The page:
This is a belated response to something Michael wrote last week. Michael said:
MARs were not interested in protecting ancient Orthodox monasteries from molestation, because that’s just the right thing to do. MARs wouldn’t shed a tear if American bombers wiped every single one of these off the face of the planet if they thought it was in the legitimate security interests of the United States [bold mine-DL]. MARs (and many others) were more concerned that American kids were being involved in a war that no one seemed to understand, in a country they didn’t care about, and didn’t pose a threat to Americans.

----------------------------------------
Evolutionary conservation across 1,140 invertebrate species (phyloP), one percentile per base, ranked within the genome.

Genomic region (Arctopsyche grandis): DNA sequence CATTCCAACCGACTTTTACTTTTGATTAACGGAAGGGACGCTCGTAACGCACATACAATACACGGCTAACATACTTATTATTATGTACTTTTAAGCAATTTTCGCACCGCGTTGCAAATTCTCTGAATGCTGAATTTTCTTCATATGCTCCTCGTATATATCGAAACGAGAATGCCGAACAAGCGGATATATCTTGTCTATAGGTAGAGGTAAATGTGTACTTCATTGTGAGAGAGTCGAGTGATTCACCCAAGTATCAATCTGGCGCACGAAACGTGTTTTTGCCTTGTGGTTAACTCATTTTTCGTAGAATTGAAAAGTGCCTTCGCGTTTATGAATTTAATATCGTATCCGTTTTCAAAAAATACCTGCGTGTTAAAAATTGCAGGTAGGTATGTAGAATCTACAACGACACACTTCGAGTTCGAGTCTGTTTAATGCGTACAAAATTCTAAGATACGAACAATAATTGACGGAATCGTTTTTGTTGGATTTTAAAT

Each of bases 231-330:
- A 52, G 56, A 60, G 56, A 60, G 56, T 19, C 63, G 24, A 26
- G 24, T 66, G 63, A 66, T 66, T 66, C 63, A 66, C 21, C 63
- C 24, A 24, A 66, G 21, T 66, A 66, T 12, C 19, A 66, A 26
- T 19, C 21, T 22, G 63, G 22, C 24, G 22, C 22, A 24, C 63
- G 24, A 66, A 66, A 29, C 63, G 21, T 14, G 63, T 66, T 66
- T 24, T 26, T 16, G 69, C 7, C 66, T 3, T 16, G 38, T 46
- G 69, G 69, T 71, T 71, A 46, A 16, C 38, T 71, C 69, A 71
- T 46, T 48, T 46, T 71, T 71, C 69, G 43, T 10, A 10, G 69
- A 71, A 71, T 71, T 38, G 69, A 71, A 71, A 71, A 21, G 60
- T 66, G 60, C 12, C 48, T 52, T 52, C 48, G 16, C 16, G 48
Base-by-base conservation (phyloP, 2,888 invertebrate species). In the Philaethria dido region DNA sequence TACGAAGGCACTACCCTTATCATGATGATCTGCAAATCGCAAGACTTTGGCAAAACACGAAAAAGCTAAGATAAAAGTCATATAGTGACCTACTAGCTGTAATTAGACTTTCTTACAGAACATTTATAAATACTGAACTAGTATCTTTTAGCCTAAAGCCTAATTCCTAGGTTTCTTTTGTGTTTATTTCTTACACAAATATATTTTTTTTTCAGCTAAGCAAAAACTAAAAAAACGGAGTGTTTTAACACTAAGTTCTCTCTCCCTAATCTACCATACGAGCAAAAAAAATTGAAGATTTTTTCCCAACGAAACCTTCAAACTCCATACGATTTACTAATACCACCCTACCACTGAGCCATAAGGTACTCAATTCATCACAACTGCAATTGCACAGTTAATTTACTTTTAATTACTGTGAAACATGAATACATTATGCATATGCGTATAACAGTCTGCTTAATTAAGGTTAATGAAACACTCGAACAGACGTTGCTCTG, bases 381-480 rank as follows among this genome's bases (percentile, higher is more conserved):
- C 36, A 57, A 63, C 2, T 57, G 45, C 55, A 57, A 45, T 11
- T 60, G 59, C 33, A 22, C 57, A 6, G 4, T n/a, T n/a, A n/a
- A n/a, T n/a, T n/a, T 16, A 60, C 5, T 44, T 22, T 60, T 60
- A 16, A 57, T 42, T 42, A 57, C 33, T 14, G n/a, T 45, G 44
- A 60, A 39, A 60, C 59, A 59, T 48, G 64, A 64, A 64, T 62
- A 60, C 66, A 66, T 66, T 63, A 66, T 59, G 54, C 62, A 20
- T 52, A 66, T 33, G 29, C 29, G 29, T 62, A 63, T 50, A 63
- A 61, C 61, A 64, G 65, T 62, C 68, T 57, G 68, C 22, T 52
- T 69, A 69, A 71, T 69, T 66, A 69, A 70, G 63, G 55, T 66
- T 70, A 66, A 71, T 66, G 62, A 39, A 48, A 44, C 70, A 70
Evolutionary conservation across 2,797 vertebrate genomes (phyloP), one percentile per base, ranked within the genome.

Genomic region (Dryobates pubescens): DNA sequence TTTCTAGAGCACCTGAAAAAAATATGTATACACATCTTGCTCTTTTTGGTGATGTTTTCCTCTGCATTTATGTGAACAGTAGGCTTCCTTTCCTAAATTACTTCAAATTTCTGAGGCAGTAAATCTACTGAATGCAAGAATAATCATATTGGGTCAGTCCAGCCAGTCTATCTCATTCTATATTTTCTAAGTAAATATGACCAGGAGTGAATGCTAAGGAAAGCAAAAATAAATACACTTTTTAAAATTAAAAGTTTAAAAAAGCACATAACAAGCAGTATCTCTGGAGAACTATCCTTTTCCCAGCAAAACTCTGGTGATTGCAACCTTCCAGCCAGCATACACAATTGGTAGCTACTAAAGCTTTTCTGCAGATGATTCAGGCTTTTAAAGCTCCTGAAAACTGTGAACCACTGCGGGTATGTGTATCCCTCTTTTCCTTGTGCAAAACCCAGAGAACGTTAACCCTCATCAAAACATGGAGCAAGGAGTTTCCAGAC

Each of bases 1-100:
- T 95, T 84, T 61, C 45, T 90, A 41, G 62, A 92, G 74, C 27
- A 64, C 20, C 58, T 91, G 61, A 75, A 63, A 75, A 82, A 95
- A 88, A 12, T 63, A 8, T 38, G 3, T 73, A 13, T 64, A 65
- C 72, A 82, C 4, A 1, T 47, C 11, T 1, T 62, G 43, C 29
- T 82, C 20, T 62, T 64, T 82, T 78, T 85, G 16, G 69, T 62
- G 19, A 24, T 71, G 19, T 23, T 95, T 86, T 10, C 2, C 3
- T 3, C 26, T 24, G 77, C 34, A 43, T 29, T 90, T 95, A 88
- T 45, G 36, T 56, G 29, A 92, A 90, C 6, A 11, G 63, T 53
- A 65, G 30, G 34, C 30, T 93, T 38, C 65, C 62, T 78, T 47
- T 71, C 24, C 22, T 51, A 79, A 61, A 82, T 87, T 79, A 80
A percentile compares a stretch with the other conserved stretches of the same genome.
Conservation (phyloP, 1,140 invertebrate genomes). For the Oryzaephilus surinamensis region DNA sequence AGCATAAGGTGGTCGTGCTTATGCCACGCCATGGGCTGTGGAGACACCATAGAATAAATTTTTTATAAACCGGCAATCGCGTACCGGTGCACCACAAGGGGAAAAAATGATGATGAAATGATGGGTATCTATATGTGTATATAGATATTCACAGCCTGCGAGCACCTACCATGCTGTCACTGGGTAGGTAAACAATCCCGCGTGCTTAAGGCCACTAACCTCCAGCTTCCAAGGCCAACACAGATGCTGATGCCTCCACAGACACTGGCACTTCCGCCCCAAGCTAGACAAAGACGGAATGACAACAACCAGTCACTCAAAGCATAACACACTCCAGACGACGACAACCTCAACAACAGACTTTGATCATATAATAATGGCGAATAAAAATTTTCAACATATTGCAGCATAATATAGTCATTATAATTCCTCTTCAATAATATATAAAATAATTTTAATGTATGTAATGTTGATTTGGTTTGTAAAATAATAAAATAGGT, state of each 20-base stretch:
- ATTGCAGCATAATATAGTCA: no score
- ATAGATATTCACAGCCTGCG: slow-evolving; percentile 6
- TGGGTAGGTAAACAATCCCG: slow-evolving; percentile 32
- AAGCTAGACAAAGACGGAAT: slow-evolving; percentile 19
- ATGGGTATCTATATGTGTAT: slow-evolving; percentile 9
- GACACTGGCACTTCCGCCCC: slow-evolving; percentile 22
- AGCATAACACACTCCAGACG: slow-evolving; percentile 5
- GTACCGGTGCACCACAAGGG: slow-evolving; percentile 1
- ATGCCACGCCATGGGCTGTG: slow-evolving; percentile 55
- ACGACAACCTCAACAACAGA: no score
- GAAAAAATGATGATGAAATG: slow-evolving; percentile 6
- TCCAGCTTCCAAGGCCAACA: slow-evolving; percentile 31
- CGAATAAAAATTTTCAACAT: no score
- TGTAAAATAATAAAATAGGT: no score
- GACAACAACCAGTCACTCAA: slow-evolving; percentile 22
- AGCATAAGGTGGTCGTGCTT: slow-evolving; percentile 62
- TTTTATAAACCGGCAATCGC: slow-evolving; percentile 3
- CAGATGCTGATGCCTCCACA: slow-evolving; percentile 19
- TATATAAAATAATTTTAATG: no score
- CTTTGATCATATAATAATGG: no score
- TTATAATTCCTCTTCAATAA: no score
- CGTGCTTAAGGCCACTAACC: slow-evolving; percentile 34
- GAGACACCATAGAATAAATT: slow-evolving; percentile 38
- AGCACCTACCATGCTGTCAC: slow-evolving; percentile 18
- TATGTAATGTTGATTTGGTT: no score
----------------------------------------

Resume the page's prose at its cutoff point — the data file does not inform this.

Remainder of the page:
The sentence in bold jumped out at me at the time, and it kept nagging me for days afterward, because Michael was absolutely right, and I found this observation to be so profoundly depressing that I couldn’t think of anything to say about it. Likewise, they wouldn’t shed a tear if some of the most valuable antiquities in the world were looted and/or destroyed in the wake of the initial invasion of Iraq, and probably do not much exercise themselves over the destruction of Christian communities in the Near East, and at the same time seem disposed to support military actions that they can be deceived into thinking are in the security interests of the U.S. It seems to me that this is why arguments against unjust wars–at least when they are being waged in the name of “national security”–continually fall flat with most of these voters, even though the war in question is “a war that no one seemed to understand, in a country they didn’t care about, and didn’t pose a threat to Americans.” More depressingly, I have the sneaking feeling that these voters would have supported laying waste to Serbia if the man in the White House hadn’t been Bill Clinton. At that point, paleo opposition to the war would have gone from being quixotic and “weird” to being labeled unpatriotic or worse. As I said before, “I’m not sure what can be done about it.”